As I was reading this, I know I thought at one point that there really is NO way to summarize this book without giving it all away. And it was so delightful — mostly, at first it was a bit confusing — not knowing what was going on and slowly discovering it for myself, that I think I’m going to spare you the plot summary. Let’s just say this book is about a world — the Stillness — that sometimes has catastrophic events they call Fifth Seasons, and at the beginning of this one, a Fifth Season starts. It’s about what happens before and after.

Which really doesn’t give you a sense of this book at all. At one point, early on, I wasn’t sure I liked it, but the writing kept drawing me in — Jemisin is a fabulous writer — and I was intrigued, which really was enough. By the end, though, I was blown away and, of course, I need to read the rest just to see what happens with these characters I’ve come to really enjoy. There are also layers and layers to this book — it was chosen for a book group (actually, they ended up doing all three), and I can see why. There’s a LOT to talk about with people who have also read it.

Which is to say: if you enjoy a good, complex fantasy, you ought to be reading this series.

Black Card

by Chris L. Terry
First sentence: “I was finally black again.”
Support your local independent bookstore: buy it there!
Release date: August 13, 2019
Review copy provided by the publisher.
Content: There are many f-bombs, and several instances of the n-word. It will be in the adult fiction section of the bookstore, but I think mature teens will be interested in it as well.

Our narrator — whose name I thought I knew, but looking through things, I’m not so sure now — is a bi-racial punk musician drop out, working at a coffee shop as a barista, and who is trying quite desperately, to figure out who he is. Is he white? If so, what does that mean? Or is he black? Again, if so, what does that mean? He’s not white enough to fit in with his white friends and other band members, especially when they pay at places outside of Richmond, VA where the Civil War is still being fought. (For the record, it is never never never okay for a white person to use the n-word. Ever. Even ironically.) But he’s not black enough because he works as a barista and plays (and likes) punk music, and doesn’t really understand street talk.

So where does that leave him? Mostly just floundering trying to find a direction.

It’s an interesting book, introspective, and challenging regarding race. It’s a quick read, with short chapters, and there’s a bit of magical realism going on that was odd but didn’t really bother me. I liked it, though, for the way Terry tackled race by looking at one person’s experience. It’s definitely a book worth picking up.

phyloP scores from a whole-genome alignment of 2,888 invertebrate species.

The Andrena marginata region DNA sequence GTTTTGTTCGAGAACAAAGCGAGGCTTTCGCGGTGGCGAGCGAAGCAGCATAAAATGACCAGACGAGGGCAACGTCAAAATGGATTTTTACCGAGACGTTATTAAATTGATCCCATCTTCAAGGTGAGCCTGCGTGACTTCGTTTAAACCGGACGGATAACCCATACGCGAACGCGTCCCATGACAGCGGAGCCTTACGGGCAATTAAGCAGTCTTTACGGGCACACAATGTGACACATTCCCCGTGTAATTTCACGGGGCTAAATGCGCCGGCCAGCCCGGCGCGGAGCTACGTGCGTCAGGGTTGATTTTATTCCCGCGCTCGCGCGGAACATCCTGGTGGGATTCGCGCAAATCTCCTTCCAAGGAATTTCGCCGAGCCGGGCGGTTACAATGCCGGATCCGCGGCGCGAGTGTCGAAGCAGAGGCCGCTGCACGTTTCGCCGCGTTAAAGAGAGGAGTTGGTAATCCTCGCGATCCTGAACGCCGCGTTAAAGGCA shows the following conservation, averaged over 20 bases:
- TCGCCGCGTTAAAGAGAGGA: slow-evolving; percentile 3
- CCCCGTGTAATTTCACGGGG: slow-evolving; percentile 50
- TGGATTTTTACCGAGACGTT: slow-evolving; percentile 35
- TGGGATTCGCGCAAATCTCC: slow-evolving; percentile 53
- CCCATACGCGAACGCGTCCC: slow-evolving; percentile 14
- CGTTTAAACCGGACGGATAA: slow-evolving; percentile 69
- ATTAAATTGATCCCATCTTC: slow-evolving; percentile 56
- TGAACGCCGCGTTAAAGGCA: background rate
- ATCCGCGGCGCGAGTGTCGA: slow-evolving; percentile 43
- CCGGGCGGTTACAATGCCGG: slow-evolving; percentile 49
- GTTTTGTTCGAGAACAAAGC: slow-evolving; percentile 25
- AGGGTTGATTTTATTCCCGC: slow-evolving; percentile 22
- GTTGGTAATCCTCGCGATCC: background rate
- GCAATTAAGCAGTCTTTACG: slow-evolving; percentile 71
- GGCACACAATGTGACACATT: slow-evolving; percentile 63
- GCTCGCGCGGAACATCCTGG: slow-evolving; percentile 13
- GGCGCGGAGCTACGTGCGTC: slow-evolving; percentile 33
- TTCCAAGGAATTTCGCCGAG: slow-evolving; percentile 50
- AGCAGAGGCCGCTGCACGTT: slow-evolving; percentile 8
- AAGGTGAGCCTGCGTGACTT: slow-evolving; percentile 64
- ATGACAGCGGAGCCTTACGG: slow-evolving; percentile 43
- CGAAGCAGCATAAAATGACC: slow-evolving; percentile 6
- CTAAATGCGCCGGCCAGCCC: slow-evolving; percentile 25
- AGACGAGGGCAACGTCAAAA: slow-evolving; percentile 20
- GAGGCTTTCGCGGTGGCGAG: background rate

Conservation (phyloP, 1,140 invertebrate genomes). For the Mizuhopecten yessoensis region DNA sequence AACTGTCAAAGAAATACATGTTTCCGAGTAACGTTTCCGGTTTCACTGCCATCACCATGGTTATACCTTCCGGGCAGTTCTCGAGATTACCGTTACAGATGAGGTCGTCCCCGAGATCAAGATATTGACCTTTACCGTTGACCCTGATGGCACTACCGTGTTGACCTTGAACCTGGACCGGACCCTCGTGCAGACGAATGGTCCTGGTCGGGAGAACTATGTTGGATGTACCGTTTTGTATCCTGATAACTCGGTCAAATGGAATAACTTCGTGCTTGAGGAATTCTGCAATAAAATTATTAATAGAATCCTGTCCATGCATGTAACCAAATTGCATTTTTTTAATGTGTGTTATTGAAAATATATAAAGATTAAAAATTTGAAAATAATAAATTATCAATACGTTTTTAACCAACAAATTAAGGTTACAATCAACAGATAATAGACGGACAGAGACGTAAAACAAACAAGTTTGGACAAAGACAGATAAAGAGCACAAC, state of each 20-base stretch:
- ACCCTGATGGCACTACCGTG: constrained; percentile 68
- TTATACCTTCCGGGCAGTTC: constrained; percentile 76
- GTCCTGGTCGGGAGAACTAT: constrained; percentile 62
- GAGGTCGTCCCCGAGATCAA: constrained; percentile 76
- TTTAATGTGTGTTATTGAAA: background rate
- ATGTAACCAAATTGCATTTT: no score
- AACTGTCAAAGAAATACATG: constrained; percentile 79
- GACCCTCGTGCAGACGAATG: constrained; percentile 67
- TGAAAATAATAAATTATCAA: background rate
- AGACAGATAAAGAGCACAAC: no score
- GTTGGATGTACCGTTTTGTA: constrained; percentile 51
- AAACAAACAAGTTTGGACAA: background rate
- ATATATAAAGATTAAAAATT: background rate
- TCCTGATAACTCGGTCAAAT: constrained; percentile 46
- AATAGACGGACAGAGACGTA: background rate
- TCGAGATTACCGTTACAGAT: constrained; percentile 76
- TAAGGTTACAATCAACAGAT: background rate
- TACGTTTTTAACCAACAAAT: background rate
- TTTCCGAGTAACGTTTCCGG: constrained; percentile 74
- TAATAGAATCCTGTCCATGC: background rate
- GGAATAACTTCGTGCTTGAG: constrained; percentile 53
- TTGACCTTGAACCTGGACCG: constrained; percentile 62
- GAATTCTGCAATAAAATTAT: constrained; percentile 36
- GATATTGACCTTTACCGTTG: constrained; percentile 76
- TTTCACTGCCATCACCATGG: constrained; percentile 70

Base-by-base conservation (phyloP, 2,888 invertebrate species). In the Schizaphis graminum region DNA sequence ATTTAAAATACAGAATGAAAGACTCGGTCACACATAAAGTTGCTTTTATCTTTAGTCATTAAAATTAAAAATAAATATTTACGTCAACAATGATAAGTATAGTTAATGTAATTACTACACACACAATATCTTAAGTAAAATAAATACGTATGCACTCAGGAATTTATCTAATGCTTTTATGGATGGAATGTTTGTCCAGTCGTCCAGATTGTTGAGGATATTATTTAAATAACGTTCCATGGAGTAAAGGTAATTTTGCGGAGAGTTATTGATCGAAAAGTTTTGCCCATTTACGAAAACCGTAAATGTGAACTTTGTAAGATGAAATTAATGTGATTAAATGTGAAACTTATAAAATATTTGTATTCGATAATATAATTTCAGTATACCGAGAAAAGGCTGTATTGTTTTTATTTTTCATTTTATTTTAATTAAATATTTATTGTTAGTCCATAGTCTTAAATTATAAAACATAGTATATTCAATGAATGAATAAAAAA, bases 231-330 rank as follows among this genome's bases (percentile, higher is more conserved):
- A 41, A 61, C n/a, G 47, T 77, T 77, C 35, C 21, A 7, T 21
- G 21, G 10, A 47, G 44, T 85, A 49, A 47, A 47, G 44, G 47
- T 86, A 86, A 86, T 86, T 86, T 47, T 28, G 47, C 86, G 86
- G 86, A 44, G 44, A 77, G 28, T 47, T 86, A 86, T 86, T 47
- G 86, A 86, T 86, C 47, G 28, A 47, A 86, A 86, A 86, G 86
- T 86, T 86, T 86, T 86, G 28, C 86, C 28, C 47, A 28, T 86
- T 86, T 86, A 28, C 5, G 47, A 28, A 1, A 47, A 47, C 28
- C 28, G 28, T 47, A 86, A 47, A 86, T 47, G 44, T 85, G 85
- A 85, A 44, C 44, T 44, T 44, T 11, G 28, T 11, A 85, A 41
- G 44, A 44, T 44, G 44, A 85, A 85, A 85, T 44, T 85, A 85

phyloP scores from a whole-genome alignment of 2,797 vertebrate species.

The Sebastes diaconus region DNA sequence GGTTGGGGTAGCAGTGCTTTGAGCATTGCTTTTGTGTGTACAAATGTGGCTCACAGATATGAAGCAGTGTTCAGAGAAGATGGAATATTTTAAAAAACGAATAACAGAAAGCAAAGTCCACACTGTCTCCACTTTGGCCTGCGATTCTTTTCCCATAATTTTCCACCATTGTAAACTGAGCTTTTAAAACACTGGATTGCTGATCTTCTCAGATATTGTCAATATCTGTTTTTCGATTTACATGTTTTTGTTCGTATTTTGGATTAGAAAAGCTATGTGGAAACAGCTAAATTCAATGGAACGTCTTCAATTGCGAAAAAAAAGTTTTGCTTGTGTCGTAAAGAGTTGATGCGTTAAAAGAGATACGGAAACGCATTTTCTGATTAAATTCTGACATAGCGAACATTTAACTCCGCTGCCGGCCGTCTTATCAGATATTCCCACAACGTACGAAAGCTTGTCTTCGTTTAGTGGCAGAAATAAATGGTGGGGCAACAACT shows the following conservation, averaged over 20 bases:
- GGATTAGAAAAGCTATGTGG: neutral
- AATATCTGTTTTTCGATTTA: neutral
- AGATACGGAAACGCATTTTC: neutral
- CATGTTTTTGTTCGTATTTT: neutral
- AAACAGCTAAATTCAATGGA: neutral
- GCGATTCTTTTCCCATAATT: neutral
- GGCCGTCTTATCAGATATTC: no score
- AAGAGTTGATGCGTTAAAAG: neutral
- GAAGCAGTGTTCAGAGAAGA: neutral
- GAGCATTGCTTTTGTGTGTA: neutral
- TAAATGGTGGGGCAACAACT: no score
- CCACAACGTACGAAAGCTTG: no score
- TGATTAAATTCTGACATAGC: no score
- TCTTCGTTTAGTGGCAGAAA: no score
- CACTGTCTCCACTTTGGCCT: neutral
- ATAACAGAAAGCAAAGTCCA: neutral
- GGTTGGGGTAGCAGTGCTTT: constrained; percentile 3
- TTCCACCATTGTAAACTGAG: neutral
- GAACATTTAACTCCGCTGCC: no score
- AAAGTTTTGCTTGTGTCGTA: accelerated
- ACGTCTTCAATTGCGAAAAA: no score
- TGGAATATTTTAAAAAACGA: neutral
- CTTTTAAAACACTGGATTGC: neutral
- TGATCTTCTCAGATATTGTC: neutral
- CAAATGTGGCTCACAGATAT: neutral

Monster

by Walter Dean Myers
First sentence: “The best time to cry is at night, when the lights are out and someone is being beaten up and screaming for help.”
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Content: There is some frank talk about what goes on in prison, the use of the n-word as well as f-bombs. It’s in the teen section (grades 9+) of the bookstore.

Steve Harman is a 16-year-old black kid in Harlem who is in jail waiting trial for murder because of a drugstore robbery gone bad. He’s not the only one on trial; his “acquaintance” is also on trial for the same murder (I found myself wondering about the legality of this). Because Steve is an aspiring filmmaker, the book is written as a screenplay, covering the trial with flashbacks to Steve’s life as well as the night of the incident, interspersed with handwritten journal notes from Steve.

The most fascinating thing about the book, for me, wasn’t the format (which took a bit of getting used to). It was the way the story unfolded. We were basically the 13th juror, albeit with a bit more information, listening in on the trial from the opening arguments to the testimony and cross-examinations through the closing arguments. I don’t feel like Myers biased the reader in one direction or another (or maybe he did, wanting us to be more sympathetic to Steve), but instead allowing the reader to draw their own conclusions from the evidence presented.

On top of that, it’s a scathing look at the justice system. Sure, people are just doing their jobs, but when a 16-year-old kid ends up in an adult prison just because of who he knows, or what lawyer he can or can’t afford, when the guards don’t do much to protect the prisoners from each other… no wonder we need prison reform in this country!

It really was a fascinating and enlightening read, and I’m glad I did.

Glory Be

by Augusta Scattergood
First sentence: “What was taking Frankie so long?
Support your local independent bookstore: by it there!
Content: There’s some physical violence. It’s short and the chapters are short. It’s in the middle grade section (grades 3-5) of the bookstore.

Glory, the youngest daughter of a Southern preacher, has grown up all her life in Hanging Moss, Mississippi. She hasn’t thought much about how her cook, Emma, is black. Or why she doesn’t see any black people at the pool or library. But, it’s the summer of 1964, and things are changing. The pool closes “for repairs”, but it’s because the pool committee doesn’t want “those people” sullying the waters. They try to do the same with the library, but the librarian stands up and keeps it open. And Glory’s best friend, Frankie, is on the line because his older brother and father are leading the charge against desegregation.

This had a lot of the same feeling as The Help did: white southern people being enlightened and standing up to their racist neighbors, but not really doing much else. I don’t know. It wasn’t bad, and I’m glad that white people have this kind of awaking story, but it kind of left a sour aftertaste. It was a very white book (I am surprised it was on my list for a mulitcultural children’s literature class…) and I wanted, well, more. Emma, the cook, didn’t play a huge role, and the whole book had a white savior narrative to it: Look! White people can recognize that black people are people too. Ugh.

I wanted more.